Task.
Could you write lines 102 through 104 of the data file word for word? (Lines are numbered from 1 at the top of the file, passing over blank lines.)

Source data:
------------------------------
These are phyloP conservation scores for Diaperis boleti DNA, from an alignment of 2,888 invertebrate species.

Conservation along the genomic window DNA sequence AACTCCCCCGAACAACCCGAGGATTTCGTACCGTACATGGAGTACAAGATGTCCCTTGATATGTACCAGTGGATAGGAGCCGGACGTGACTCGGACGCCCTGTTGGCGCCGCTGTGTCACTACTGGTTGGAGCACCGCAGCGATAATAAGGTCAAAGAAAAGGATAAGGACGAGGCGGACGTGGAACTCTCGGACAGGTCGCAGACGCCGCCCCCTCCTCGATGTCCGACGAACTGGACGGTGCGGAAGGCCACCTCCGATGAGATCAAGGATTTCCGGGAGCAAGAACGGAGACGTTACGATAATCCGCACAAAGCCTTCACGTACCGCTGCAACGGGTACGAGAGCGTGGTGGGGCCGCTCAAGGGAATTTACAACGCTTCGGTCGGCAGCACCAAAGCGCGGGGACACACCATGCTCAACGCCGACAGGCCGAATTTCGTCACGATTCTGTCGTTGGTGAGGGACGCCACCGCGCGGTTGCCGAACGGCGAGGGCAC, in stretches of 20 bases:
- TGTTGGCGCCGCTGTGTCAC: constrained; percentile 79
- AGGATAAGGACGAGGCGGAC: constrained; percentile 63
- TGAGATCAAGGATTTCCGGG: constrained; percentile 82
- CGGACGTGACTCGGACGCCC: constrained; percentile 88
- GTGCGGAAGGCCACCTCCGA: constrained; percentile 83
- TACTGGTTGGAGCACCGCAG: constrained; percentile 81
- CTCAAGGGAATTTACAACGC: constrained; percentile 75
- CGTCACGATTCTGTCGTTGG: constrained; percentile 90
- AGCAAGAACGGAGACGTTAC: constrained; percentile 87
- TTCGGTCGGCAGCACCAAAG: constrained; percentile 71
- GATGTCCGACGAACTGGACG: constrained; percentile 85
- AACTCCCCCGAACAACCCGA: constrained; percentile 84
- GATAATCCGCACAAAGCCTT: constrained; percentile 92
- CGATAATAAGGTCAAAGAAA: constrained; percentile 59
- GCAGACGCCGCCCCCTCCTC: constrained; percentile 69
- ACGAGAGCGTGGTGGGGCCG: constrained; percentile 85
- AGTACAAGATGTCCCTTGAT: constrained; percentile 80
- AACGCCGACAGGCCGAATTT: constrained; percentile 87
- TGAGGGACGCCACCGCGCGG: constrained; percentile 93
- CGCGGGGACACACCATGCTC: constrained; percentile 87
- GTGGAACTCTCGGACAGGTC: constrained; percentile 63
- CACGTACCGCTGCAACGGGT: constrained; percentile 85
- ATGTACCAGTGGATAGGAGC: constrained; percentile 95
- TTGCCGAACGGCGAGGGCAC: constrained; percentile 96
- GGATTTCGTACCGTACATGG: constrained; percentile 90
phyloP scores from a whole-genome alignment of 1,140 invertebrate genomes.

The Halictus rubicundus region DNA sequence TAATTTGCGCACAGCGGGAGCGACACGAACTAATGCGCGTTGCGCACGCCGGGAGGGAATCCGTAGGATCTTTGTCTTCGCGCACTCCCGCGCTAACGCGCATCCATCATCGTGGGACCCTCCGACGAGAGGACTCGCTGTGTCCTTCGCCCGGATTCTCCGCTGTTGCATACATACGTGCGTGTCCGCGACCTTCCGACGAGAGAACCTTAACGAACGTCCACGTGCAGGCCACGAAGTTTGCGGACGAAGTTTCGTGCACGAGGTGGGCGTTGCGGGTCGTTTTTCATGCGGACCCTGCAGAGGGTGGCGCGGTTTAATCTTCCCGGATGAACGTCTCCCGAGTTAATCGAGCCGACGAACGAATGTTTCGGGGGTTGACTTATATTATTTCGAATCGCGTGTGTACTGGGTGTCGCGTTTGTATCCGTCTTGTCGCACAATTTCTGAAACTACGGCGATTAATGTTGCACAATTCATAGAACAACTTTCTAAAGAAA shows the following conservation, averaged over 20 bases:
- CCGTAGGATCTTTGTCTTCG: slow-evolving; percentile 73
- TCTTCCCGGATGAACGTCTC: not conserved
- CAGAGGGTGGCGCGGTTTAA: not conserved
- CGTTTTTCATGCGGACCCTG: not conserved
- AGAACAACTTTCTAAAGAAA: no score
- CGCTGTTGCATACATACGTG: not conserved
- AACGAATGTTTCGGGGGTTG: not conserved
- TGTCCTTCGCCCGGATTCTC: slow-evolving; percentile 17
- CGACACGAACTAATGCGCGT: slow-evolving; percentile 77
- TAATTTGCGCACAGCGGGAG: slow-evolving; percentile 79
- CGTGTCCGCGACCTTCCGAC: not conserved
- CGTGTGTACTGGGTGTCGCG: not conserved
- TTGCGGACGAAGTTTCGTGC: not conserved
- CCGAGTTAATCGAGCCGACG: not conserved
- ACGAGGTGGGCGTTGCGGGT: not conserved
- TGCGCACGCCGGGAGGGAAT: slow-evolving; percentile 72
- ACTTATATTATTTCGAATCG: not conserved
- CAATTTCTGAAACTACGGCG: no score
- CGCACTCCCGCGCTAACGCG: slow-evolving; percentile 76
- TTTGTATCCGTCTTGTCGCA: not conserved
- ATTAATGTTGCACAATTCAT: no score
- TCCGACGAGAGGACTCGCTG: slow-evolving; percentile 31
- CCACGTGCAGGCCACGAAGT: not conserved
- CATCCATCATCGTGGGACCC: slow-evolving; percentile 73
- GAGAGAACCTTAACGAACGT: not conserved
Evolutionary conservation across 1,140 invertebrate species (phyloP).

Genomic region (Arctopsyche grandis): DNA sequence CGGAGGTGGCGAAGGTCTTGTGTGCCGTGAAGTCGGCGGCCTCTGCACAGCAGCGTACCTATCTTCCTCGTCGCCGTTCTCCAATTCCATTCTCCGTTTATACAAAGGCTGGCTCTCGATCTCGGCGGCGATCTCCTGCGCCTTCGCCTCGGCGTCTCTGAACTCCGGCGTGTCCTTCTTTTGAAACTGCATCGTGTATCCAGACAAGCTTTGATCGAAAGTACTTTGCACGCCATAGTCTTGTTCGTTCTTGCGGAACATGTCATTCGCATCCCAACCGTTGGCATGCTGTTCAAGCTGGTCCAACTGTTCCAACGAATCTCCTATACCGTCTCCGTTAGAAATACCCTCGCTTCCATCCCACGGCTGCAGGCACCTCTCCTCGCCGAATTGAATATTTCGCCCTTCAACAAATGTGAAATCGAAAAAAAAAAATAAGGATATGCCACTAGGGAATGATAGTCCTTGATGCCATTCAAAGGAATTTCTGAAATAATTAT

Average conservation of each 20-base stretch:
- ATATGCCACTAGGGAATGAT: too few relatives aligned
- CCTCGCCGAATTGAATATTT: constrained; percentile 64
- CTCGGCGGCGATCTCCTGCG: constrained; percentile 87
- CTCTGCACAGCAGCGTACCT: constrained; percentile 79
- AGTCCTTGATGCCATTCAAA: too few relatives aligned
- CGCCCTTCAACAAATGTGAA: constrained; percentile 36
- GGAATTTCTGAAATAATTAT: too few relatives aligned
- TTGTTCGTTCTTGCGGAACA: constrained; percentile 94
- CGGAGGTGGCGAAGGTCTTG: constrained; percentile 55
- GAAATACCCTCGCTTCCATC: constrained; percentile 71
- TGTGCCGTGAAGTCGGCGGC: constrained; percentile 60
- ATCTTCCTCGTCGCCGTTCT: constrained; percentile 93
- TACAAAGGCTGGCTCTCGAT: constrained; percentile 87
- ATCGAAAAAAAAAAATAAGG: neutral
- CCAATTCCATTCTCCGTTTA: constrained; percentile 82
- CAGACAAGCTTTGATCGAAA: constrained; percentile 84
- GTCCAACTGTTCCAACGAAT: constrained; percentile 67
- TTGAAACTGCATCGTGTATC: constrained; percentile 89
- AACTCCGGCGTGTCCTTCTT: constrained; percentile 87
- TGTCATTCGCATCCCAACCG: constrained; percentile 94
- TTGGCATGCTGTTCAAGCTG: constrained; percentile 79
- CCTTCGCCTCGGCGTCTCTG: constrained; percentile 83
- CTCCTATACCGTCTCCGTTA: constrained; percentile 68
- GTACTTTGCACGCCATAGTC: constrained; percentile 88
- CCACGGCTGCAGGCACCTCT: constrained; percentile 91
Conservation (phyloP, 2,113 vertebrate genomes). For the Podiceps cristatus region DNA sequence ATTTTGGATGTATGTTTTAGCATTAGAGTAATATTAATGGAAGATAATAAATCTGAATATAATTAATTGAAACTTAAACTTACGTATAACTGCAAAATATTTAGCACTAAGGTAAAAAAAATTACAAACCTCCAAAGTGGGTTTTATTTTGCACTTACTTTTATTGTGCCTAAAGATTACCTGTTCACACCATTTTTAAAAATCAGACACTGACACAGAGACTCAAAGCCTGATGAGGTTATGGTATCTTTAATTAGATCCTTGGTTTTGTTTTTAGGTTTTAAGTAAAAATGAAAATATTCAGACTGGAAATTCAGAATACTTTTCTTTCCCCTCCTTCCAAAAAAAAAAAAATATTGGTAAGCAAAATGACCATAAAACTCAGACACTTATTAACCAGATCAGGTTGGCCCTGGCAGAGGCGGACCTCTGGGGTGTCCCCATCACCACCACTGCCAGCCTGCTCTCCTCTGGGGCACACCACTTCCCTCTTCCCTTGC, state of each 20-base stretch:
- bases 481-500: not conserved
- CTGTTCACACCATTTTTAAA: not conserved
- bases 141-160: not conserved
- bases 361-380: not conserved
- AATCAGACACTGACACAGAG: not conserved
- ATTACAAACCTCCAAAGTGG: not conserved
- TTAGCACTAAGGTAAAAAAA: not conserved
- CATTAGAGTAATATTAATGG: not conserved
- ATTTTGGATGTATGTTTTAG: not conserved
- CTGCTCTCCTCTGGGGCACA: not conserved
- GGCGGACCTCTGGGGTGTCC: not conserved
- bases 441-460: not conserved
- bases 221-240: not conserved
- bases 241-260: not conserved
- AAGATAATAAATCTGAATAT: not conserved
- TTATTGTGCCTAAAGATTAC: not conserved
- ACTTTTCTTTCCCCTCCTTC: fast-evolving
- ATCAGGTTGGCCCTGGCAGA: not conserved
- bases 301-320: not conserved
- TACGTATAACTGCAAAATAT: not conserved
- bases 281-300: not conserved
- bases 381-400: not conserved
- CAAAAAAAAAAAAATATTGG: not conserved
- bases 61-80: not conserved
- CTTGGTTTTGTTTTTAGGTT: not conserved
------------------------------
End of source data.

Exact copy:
- bases 301-320: not conserved
- TACGTATAACTGCAAAATAT: not conserved
- bases 281-300: not conserved